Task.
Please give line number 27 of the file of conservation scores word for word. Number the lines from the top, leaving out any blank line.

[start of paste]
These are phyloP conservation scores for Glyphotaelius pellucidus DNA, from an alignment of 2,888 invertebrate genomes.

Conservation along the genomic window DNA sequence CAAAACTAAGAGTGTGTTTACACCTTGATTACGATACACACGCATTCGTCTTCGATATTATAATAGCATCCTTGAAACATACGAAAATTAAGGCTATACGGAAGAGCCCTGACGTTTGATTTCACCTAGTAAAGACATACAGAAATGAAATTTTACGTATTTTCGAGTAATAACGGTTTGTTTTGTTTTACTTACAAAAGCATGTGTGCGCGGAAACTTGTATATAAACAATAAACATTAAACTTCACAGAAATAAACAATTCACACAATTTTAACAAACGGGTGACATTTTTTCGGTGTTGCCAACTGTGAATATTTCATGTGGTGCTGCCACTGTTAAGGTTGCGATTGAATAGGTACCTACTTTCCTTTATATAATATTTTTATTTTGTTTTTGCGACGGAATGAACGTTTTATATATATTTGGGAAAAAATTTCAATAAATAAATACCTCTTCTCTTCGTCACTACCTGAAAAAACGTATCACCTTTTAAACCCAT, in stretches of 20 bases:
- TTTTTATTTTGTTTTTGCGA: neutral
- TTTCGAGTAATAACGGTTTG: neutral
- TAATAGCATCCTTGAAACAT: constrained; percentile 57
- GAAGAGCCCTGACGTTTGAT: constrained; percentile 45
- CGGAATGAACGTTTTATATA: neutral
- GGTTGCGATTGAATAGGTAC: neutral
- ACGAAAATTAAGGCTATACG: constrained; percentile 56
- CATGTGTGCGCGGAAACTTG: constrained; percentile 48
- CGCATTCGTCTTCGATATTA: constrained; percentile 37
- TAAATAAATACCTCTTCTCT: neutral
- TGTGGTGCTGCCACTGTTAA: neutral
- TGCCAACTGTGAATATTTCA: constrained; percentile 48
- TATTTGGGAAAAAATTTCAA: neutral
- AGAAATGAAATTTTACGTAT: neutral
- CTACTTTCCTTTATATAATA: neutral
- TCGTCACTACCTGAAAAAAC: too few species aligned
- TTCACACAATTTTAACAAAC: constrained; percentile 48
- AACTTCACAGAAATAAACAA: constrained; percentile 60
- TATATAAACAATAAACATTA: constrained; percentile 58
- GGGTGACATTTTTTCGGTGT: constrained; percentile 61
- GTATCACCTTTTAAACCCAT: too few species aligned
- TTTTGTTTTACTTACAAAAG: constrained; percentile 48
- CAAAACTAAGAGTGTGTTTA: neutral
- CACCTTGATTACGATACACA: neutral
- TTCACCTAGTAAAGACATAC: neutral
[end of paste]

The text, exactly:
- TTCACCTAGTAAAGACATAC: neutral